Rabbi Jeremy Fineberg is the Assistant Rabbi at Temple Emanu-El of Closter, NJ. Originally from Skokie, IL, he attended Brandeis University and the Jewish Theological Seminary. A lifelong Ramahnik, Jeremy has been a counselor, Rosh Aidah, Program Director, Rosh Tefilah, Yoetz Tichnun (Educational Consultant), and most recently served as a scholar-in-residence in Kayitz 2019.
Location History: Reflections on Mattot-Masei
by Rabbi Jeremy Fineberg
I received a very odd email a few weeks ago, encouraging me to take a ‘privacy checkup’ on my digital life. In the middle of that checkup, I was asked about my location history, and specifically, if I wanted my phone to continue to digitally log all of the places I’ve been in the past few years. Before I clicked ‘turn off,’ and deleted the thousands of entries made since Google had been collecting that information, I spent a few minutes reading through some of the more interesting entries. I wondered if I really needed to know that on 8/31/16 I took a bus to work, walked to a kosher Mexican restaurant for dinner and took the subway home. On 5/14/13 I was in Jerusalem and spent time in Mamilla, the Old City, Nachlaot, and the city center. But do I still need to know that? It was also very sweet, if unsurprising, to see that I’ve spent every June 16th from 2000-2019 at either 6150 E. Buckatabon Road or 3390 Ramah Circle. While there are certainly some nice memories associated with reviewing those locations I have other ways of remembering delicious dinners with friends, walking tours of Jerusalem, and time spent walking the garbage trail. Digital prudence suggests that few need such an invasive itinerary.
At the halfway-point of this week’s double parashah, Mattot-Masei, the Torah states אלה מסעי בני ישראל – eileh masei b’nai yisrael – These are the journeys of B’nai Yisrael (Num. 33:1), and then proceeds to tell us every stop the Israelites made during their 40 years of wandering in the wilderness. They traveled to places like the Sea of Reeds, where we know they crossed on dry land; and Sinai, where they received the Torah. Many of the locations are familiar to those readers who have been paying attention to the story. But the Torah also lists plenty of places on the journey that are not mentioned anywhere else, like Mitka or Harada. These places are pit stops on the itinerary, but unlike the more famous points on the map, there is no record of what happened there.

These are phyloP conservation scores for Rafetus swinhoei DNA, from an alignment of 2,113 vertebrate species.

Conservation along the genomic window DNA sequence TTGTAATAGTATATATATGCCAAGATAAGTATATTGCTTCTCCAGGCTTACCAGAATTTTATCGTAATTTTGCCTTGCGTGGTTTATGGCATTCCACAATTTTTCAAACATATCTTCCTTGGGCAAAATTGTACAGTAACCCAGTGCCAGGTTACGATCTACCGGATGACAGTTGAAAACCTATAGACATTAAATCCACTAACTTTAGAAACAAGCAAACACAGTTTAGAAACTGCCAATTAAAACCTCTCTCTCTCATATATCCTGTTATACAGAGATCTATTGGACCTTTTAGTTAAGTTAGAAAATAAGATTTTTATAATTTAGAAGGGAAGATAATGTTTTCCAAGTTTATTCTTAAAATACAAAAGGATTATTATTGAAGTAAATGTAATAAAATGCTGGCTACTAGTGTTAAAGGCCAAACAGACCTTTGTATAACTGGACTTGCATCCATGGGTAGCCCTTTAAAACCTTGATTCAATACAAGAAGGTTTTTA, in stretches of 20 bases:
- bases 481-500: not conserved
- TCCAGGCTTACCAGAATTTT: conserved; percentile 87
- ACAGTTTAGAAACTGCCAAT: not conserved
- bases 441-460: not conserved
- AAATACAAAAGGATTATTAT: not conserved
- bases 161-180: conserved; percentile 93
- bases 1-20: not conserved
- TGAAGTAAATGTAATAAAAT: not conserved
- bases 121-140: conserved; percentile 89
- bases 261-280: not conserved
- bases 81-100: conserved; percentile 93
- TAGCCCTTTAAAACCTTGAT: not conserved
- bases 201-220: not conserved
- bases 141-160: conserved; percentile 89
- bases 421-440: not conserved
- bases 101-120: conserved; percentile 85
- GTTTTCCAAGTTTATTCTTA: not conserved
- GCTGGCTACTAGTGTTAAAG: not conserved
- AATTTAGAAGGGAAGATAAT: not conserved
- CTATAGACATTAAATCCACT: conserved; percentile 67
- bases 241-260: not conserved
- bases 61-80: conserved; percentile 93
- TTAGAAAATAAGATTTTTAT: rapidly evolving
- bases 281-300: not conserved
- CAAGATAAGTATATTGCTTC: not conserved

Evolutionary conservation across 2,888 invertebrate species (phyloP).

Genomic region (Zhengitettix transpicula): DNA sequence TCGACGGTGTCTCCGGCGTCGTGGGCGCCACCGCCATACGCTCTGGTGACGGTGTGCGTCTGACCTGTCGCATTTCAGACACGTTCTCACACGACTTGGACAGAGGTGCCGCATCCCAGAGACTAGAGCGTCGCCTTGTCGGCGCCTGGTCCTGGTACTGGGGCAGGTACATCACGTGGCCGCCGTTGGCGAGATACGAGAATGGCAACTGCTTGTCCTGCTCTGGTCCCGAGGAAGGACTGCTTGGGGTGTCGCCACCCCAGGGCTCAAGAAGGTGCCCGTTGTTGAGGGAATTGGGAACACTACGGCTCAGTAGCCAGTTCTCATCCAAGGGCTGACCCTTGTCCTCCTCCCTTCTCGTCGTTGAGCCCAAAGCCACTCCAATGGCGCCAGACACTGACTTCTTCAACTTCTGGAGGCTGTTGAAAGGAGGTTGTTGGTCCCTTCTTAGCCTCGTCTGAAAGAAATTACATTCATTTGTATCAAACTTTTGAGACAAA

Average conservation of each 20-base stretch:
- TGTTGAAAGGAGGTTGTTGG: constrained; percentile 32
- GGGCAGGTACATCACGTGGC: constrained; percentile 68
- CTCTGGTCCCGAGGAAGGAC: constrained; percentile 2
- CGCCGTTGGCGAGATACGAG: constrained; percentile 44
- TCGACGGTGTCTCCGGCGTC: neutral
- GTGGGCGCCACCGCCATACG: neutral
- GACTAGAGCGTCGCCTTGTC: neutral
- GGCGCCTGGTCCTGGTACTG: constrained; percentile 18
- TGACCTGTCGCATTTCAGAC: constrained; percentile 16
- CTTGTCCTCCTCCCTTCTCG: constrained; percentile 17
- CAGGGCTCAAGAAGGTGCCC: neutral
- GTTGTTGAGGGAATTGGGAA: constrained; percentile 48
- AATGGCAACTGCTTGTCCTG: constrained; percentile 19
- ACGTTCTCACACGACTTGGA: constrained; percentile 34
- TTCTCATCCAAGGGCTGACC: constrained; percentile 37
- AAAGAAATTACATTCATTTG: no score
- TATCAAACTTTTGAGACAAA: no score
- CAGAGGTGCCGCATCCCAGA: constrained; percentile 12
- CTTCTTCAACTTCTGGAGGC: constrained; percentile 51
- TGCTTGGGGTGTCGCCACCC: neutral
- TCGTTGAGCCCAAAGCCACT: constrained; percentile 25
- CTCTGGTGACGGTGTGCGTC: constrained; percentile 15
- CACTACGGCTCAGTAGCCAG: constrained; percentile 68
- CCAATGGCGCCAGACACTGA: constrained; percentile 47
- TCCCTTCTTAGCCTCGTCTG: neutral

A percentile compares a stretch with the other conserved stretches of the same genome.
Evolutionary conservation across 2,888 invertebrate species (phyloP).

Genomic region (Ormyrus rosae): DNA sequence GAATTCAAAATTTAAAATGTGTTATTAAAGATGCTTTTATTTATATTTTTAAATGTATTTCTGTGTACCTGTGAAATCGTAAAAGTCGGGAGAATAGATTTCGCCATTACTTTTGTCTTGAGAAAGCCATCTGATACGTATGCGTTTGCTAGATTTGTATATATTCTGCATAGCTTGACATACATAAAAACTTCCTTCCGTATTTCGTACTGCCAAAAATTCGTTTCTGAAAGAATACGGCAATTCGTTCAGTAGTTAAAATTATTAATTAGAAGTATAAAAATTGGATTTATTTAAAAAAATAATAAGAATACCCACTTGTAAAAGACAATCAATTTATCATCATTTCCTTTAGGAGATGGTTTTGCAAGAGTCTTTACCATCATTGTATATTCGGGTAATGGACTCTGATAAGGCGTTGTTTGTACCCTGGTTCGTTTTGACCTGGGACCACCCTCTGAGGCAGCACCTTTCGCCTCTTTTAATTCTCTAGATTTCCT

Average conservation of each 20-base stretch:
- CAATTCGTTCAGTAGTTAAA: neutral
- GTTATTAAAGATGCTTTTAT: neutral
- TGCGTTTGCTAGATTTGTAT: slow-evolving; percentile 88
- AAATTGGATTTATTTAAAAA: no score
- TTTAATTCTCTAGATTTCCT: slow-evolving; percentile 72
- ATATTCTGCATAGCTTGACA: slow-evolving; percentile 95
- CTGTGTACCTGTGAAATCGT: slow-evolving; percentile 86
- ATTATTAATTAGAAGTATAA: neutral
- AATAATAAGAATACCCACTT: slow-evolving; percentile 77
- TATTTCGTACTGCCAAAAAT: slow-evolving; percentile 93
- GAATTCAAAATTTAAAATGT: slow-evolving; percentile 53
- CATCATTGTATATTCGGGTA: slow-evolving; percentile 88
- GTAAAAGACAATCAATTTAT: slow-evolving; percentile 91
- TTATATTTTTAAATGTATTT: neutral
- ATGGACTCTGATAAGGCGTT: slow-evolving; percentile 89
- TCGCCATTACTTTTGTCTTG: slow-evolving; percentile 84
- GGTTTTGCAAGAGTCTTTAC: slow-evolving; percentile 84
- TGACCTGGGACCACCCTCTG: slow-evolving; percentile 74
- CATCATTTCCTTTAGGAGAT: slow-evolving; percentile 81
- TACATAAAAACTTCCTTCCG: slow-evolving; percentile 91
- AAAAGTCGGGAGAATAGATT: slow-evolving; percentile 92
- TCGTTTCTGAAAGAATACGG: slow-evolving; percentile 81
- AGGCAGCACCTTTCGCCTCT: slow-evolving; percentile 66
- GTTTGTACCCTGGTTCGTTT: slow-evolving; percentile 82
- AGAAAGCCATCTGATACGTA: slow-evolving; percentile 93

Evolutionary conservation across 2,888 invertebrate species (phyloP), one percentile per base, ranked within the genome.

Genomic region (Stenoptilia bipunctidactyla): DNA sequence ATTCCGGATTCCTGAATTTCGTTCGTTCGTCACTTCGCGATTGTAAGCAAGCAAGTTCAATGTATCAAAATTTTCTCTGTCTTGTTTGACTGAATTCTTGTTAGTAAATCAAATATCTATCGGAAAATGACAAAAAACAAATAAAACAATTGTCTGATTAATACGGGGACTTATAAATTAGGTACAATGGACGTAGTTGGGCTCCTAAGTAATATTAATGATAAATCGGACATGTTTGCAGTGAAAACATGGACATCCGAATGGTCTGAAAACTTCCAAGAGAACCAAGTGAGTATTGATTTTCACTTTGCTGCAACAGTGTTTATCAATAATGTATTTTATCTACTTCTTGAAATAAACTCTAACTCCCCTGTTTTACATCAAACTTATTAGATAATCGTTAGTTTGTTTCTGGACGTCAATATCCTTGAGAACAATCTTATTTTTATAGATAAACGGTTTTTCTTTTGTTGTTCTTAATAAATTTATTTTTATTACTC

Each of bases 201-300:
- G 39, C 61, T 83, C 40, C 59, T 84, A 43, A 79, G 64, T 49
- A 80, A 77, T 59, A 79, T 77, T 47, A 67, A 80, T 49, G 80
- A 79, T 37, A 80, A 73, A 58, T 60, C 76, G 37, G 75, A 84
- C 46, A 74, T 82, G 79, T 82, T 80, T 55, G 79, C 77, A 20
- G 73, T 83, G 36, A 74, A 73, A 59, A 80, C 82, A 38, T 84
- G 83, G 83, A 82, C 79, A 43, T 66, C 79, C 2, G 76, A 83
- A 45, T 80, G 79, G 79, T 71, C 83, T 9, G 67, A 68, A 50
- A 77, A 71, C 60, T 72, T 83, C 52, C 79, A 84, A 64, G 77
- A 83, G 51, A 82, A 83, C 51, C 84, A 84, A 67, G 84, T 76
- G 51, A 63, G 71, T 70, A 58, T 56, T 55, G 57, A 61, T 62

Why record the location if the Torah won’t tell us whether anything noteworthy happened there? There is a wonderful parable that compares the detailed location history of the Israelites to a queen who had an ill daughter. The queen took her daughter very far away from home to get special medical treatment. When they returned they realized that the daughter had been so sick she didn’t remember any of the journey. So the queen pulled out a map and showed her each location adding, “Here was where we slept, it was very cold there, here is where you had that bad headache.” With these details the queen taught her daughter about the journey and about the stages of her recovery along the way. Every location worth listing has some important event associated with it, even if it’s just the place where a child got a headache or recovered from a cold. So too in our parashah, every location listed has some important history, even if the details are not included in the Torah.
Camp is empty this summer – but to me that’s not the saddest part about the cancellation of the 2020 season. There is a beauty in the stillness of a camp-less Ramah that is hard to describe. The tragedy this summer is that the place, while beautiful, won’t be utilized for its correct purpose: a place for growth and development. I can think of no better location for people of all ages to wrestle with the challenges of the day. Shabbat discussions on the kikar would coalesce around the pressing issues of the day: our relationships with, obligations to, and questions surrounding justice, Black Lives Matter, anti-Racism, and privilege; thoughtful discourse on anti-Semitism; annexation, and the prospects for one- or two-state solutions; and how best to grapple with the anxiety and uncertainty of the coming school year. That Ramah is one of the best places for these conversations is part of its history, which infuses each summer with the energy to tackle the most important of issues in age-appropriate ways. Yet this summer will not feature growth, learning, or memories made at camp. This summer the location, like those forgotten stops in the wilderness, will be divorced from its history.
Perhaps then the best thing we can do this summer is remind ourselves of what happens at camp. Like the queen and her daughter in the parable, we should look through each stop on our itineraries at camp and in the broader world, and retell the stories of growth and development that took place there, even when it can be difficult to remember. Where were we when we realized how important Israel was to us, or first recognized our privilege, or first experienced anti-Semitism? These locations are important places on our travels, important sites of our memory. By revisiting them (virtually) this summer, and retelling ourselves the stories of those places, we make sure that the most important parts of our location history are never forgotten.